and friends at Opus, and will be taking a cruise later in the
It is hard to put into words how blessed we are to have
them in our lives, so, as a dedication to them from their
family, below is a short summary to guide us in our lives as
we continue to go forward. Thank you, from your family,
for showing us the true meaning of love and commitment.
'A partnership like yours is rare; 50 years you've been
together! You've always been a loving team, in sunny and
stormy weather. Nothing can tarnish your lasting love; at
50 years you're GOLD! Your affection shines as you go
through the years, with each other to love and hold."
(attributed to Karl or Joanna Fuchs)
Grecos celebrate 60 years

arbara (nee Andersen) and Arthur Greco of
Punta Gorda, Fla., celebrated their 60th wedding
anniversary Saturday, May 10, 2014.
They were married May 10, 1954, and have lived in
the area for 23 years.
Barbara was an administrative assistant for Dr. J.E.
Geenen in Racine, Wis.; she retired in 1989. Arthur
was a general foreman at AMC/Chrysler in Kenosha,
Wis.; he retired in 1986.
Their children are Bill (Lisa) Greco of Punta Gorda,
Cindy (Tim) Odders of Gilbert, Ariz., Joan (Pat) Kothe
of Austin, Texas, Tom (Genny) Greco of Suwanee, Ga.,
and the now-deceased Mark Greco, who passed away
in 1991; they also have 17 grandchildren and five
The couple celebrated with a day on Boca Grande,
Fla., with their son, Bill, and daughter-in-law, Lisa.

Morellos celebrate 65 years

L orraine and Jim Morello celebrated their 65th
wedding anniversary Thursday, April 24, 2014.
They were married April 24, 1949, on Long Island,
N.Y, and have lived in Punta Gorda, Fla., for 38 years.
Lorraine and Jim have a daughter, Karen (Dave) Mangas;
granddaughter, Kristie (companion, John Kelly) Mangas;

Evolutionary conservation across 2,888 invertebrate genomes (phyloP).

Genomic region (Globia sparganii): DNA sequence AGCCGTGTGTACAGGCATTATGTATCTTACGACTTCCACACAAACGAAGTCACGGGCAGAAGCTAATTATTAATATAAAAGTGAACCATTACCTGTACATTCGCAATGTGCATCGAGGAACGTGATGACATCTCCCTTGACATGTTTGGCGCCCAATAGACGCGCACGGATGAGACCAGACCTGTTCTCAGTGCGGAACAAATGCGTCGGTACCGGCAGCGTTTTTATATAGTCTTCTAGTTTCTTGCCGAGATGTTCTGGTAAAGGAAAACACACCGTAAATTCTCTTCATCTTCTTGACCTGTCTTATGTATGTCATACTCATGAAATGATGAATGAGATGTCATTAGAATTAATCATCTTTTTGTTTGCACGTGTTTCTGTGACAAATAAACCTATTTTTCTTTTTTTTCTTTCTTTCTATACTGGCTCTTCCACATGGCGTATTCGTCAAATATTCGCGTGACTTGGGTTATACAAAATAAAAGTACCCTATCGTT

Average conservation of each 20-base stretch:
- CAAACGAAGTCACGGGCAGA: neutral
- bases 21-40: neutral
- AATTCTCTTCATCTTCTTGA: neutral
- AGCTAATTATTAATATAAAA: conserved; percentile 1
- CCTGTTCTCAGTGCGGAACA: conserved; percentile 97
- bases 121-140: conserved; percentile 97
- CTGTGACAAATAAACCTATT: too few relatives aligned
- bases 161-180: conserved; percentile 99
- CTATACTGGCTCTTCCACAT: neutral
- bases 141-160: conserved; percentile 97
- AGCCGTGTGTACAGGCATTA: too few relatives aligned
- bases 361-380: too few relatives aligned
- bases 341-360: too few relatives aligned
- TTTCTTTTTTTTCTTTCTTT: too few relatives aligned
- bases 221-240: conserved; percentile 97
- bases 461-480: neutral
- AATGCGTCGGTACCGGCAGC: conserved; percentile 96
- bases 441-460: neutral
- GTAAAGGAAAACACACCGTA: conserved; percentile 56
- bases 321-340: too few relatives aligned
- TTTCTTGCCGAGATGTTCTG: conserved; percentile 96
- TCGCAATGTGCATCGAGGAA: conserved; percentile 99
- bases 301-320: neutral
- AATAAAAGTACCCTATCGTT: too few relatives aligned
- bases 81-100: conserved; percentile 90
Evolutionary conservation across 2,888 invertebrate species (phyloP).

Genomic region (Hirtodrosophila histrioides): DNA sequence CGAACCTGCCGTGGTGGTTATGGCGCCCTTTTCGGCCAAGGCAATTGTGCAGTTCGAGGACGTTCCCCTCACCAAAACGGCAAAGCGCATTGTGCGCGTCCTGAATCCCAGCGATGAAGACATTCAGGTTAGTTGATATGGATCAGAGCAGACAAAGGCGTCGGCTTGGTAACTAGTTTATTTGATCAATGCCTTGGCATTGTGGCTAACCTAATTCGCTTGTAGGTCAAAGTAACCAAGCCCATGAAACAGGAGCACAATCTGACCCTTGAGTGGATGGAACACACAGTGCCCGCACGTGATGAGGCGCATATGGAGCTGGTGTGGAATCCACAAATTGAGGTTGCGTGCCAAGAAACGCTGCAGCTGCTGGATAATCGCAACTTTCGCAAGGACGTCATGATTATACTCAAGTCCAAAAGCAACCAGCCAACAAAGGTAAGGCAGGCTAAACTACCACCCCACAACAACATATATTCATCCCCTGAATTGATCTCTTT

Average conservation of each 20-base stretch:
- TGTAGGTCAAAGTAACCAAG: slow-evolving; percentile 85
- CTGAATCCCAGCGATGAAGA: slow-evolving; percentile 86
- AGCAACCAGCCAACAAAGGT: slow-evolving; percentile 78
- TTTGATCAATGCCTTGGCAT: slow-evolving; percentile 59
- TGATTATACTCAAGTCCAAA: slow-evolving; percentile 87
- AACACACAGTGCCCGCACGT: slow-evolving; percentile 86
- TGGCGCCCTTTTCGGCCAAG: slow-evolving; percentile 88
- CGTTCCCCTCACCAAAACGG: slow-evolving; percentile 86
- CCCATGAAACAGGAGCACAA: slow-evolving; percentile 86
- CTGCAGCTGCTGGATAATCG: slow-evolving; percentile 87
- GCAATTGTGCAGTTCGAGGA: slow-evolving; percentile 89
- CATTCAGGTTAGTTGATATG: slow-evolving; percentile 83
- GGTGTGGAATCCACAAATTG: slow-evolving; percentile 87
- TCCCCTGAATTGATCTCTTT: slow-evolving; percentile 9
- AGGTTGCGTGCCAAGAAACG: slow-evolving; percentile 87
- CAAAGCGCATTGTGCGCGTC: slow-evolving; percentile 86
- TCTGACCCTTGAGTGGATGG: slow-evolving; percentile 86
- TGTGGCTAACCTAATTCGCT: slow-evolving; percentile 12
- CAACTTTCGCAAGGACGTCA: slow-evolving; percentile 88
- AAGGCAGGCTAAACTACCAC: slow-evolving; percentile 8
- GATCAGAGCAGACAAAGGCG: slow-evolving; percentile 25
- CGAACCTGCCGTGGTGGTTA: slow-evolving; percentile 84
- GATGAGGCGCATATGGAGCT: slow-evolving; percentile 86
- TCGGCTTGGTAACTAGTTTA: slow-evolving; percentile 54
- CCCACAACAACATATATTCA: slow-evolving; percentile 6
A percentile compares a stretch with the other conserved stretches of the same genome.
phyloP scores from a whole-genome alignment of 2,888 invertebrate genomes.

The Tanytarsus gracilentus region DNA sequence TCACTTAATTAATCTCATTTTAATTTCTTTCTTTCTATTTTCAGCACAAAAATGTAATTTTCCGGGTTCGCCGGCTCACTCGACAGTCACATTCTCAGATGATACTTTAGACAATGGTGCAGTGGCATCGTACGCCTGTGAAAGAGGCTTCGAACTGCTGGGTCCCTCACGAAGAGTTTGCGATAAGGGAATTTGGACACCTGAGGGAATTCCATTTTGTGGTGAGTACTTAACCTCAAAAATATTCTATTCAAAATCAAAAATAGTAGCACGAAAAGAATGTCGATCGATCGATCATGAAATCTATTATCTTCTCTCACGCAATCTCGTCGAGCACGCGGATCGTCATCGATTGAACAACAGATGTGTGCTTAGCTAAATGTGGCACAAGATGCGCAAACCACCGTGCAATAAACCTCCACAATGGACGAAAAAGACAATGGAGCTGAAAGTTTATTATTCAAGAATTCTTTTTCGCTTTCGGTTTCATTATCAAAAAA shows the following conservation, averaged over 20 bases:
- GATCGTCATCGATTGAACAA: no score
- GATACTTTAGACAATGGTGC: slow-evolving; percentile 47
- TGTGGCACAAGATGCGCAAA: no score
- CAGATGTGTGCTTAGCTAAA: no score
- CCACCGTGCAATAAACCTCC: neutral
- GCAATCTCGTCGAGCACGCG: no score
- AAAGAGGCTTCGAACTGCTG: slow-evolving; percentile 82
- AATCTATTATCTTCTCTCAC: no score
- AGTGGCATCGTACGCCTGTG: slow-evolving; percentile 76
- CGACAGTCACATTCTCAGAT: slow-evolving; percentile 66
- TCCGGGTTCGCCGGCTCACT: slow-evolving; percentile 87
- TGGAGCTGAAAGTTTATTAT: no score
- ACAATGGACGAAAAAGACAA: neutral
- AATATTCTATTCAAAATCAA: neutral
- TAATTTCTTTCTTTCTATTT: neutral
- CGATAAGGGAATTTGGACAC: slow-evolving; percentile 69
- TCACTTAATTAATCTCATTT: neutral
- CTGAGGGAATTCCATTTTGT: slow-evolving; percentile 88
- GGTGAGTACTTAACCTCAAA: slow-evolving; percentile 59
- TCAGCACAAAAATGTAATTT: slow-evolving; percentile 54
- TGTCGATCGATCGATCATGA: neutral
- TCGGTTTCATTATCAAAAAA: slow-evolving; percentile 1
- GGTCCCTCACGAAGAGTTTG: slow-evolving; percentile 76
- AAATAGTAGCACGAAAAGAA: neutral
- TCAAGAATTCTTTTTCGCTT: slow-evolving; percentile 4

grandson, David Mangas; and great-grandson, Ayden.
They returned from a week of celebrations in Orlando,
Fla., with their immediate family. A wonderful week was
had by all.

$27 for a photo, up to 200 words Center, Inc.
$54 for a photo, up to 300 words
Stop by your local Sun office
to pick up a form.

Bethany L. Walden, Au.D.
Board Certified Doctor of Audiology

Evaluations &
Hearing Aids
"Since 1984"
21216 Olean Blvd.,
Suite 4
Port Charlotte
Across from AAA Bldg.
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Our Town Page 8 C The Sun ISunday, June 8,2014


Derek Dunn-Rankin Chairman
David Dunn-Rankin Publisher
Chris Porter Executive Editor

Brian Gleason Editorial page editor
Stephen Baumann Editorial writer

Email letters to


Locals raising

funds for new

children's hospital

County residents' support for
a new children's hospital in
Fort Myers is indicative of the
economic and quality of life
impact it will have on Southwest
r. David Klein was
giving his third media
interview of the day, but
the topic was one he is happy
to discuss.
Klein, Dr. Mark Asperilla and
a Punta Gorda couple known
for their philanthropy are the
leaders in a local fundraiser to
help build Golisano Children's
Hospital in Fort Myers. It may
seem somewhat odd for the
local medical community and
others to lend their names
and faces to a Lee County
project. But not so much when